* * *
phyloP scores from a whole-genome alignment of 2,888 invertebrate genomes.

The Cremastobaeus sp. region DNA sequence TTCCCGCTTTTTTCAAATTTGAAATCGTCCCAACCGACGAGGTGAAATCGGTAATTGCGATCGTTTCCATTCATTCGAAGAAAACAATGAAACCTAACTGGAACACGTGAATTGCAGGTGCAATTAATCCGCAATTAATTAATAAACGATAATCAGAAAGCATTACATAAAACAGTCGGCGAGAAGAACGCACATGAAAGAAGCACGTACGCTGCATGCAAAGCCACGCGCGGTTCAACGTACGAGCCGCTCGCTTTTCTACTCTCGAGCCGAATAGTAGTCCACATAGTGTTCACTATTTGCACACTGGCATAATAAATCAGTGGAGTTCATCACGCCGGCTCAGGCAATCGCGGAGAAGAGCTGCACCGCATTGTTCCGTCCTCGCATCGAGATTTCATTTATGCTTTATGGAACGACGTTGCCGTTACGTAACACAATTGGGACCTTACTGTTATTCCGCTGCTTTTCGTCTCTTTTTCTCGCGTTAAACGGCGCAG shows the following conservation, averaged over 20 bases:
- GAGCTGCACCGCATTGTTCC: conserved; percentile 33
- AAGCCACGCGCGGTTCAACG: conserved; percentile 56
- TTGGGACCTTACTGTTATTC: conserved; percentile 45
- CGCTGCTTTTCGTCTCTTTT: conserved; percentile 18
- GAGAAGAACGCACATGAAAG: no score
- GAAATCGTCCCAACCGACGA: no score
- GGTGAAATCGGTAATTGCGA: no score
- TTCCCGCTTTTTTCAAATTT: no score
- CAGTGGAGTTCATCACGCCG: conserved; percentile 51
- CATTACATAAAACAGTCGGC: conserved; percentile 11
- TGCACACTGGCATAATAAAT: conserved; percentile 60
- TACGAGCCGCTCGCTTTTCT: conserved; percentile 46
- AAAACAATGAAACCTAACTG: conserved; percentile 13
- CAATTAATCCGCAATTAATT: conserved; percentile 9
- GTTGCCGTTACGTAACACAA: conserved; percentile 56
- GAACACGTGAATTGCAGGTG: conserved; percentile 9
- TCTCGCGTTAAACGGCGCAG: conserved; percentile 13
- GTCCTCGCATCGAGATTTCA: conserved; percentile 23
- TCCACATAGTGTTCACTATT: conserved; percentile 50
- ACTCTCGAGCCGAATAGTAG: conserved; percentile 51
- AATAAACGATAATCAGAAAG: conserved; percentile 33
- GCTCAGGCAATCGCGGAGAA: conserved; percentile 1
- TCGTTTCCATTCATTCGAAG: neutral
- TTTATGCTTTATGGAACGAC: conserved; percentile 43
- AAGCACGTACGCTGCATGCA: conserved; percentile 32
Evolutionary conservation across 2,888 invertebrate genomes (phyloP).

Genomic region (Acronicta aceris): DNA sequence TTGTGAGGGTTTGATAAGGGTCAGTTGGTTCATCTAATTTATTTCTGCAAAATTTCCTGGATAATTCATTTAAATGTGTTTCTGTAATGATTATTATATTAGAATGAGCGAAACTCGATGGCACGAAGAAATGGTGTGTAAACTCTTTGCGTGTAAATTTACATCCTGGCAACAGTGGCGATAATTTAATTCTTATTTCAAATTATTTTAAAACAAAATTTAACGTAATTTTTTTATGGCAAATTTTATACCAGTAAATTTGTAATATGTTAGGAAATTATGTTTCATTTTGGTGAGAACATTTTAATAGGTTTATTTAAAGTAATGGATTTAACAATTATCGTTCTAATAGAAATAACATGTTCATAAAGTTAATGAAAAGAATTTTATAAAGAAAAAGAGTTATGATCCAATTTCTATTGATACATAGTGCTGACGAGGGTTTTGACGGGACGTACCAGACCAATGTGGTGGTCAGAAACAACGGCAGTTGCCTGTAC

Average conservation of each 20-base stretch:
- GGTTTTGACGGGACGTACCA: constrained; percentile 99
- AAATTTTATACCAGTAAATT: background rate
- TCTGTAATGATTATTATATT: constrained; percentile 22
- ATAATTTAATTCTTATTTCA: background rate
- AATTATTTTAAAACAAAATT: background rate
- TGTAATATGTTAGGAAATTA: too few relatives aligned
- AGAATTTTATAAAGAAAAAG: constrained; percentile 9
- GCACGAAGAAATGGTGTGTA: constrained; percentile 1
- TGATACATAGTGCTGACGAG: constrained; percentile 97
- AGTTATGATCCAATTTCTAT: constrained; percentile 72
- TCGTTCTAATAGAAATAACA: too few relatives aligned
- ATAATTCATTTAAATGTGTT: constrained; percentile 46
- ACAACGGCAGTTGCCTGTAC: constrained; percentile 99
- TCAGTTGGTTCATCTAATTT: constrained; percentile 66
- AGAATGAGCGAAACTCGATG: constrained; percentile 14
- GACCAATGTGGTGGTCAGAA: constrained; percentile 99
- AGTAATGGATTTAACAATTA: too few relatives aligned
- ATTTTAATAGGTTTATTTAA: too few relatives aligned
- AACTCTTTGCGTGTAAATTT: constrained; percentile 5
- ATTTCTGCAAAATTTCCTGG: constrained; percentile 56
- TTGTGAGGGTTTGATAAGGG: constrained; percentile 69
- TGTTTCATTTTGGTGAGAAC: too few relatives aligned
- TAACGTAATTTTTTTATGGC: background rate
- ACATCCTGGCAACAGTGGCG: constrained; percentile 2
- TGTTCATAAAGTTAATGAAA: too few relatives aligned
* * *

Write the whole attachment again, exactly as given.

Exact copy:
phyloP scores from a whole-genome alignment of 2,888 invertebrate genomes.

The Cremastobaeus sp. region DNA sequence TTCCCGCTTTTTTCAAATTTGAAATCGTCCCAACCGACGAGGTGAAATCGGTAATTGCGATCGTTTCCATTCATTCGAAGAAAACAATGAAACCTAACTGGAACACGTGAATTGCAGGTGCAATTAATCCGCAATTAATTAATAAACGATAATCAGAAAGCATTACATAAAACAGTCGGCGAGAAGAACGCACATGAAAGAAGCACGTACGCTGCATGCAAAGCCACGCGCGGTTCAACGTACGAGCCGCTCGCTTTTCTACTCTCGAGCCGAATAGTAGTCCACATAGTGTTCACTATTTGCACACTGGCATAATAAATCAGTGGAGTTCATCACGCCGGCTCAGGCAATCGCGGAGAAGAGCTGCACCGCATTGTTCCGTCCTCGCATCGAGATTTCATTTATGCTTTATGGAACGACGTTGCCGTTACGTAACACAATTGGGACCTTACTGTTATTCCGCTGCTTTTCGTCTCTTTTTCTCGCGTTAAACGGCGCAG shows the following conservation, averaged over 20 bases:
- GAGCTGCACCGCATTGTTCC: conserved; percentile 33
- AAGCCACGCGCGGTTCAACG: conserved; percentile 56
- TTGGGACCTTACTGTTATTC: conserved; percentile 45
- CGCTGCTTTTCGTCTCTTTT: conserved; percentile 18
- GAGAAGAACGCACATGAAAG: no score
- GAAATCGTCCCAACCGACGA: no score
- GGTGAAATCGGTAATTGCGA: no score
- TTCCCGCTTTTTTCAAATTT: no score
- CAGTGGAGTTCATCACGCCG: conserved; percentile 51
- CATTACATAAAACAGTCGGC: conserved; percentile 11
- TGCACACTGGCATAATAAAT: conserved; percentile 60
- TACGAGCCGCTCGCTTTTCT: conserved; percentile 46
- AAAACAATGAAACCTAACTG: conserved; percentile 13
- CAATTAATCCGCAATTAATT: conserved; percentile 9
- GTTGCCGTTACGTAACACAA: conserved; percentile 56
- GAACACGTGAATTGCAGGTG: conserved; percentile 9
- TCTCGCGTTAAACGGCGCAG: conserved; percentile 13
- GTCCTCGCATCGAGATTTCA: conserved; percentile 23
- TCCACATAGTGTTCACTATT: conserved; percentile 50
- ACTCTCGAGCCGAATAGTAG: conserved; percentile 51
- AATAAACGATAATCAGAAAG: conserved; percentile 33
- GCTCAGGCAATCGCGGAGAA: conserved; percentile 1
- TCGTTTCCATTCATTCGAAG: neutral
- TTTATGCTTTATGGAACGAC: conserved; percentile 43
- AAGCACGTACGCTGCATGCA: conserved; percentile 32
Evolutionary conservation across 2,888 invertebrate genomes (phyloP).

Genomic region (Acronicta aceris): DNA sequence TTGTGAGGGTTTGATAAGGGTCAGTTGGTTCATCTAATTTATTTCTGCAAAATTTCCTGGATAATTCATTTAAATGTGTTTCTGTAATGATTATTATATTAGAATGAGCGAAACTCGATGGCACGAAGAAATGGTGTGTAAACTCTTTGCGTGTAAATTTACATCCTGGCAACAGTGGCGATAATTTAATTCTTATTTCAAATTATTTTAAAACAAAATTTAACGTAATTTTTTTATGGCAAATTTTATACCAGTAAATTTGTAATATGTTAGGAAATTATGTTTCATTTTGGTGAGAACATTTTAATAGGTTTATTTAAAGTAATGGATTTAACAATTATCGTTCTAATAGAAATAACATGTTCATAAAGTTAATGAAAAGAATTTTATAAAGAAAAAGAGTTATGATCCAATTTCTATTGATACATAGTGCTGACGAGGGTTTTGACGGGACGTACCAGACCAATGTGGTGGTCAGAAACAACGGCAGTTGCCTGTAC

Average conservation of each 20-base stretch:
- GGTTTTGACGGGACGTACCA: constrained; percentile 99
- AAATTTTATACCAGTAAATT: background rate
- TCTGTAATGATTATTATATT: constrained; percentile 22
- ATAATTTAATTCTTATTTCA: background rate
- AATTATTTTAAAACAAAATT: background rate
- TGTAATATGTTAGGAAATTA: too few relatives aligned
- AGAATTTTATAAAGAAAAAG: constrained; percentile 9
- GCACGAAGAAATGGTGTGTA: constrained; percentile 1
- TGATACATAGTGCTGACGAG: constrained; percentile 97
- AGTTATGATCCAATTTCTAT: constrained; percentile 72
- TCGTTCTAATAGAAATAACA: too few relatives aligned
- ATAATTCATTTAAATGTGTT: constrained; percentile 46
- ACAACGGCAGTTGCCTGTAC: constrained; percentile 99
- TCAGTTGGTTCATCTAATTT: constrained; percentile 66
- AGAATGAGCGAAACTCGATG: constrained; percentile 14
- GACCAATGTGGTGGTCAGAA: constrained; percentile 99
- AGTAATGGATTTAACAATTA: too few relatives aligned
- ATTTTAATAGGTTTATTTAA: too few relatives aligned
- AACTCTTTGCGTGTAAATTT: constrained; percentile 5
- ATTTCTGCAAAATTTCCTGG: constrained; percentile 56
- TTGTGAGGGTTTGATAAGGG: constrained; percentile 69
- TGTTTCATTTTGGTGAGAAC: too few relatives aligned
- TAACGTAATTTTTTTATGGC: background rate
- ACATCCTGGCAACAGTGGCG: constrained; percentile 2
- TGTTCATAAAGTTAATGAAA: too few relatives aligned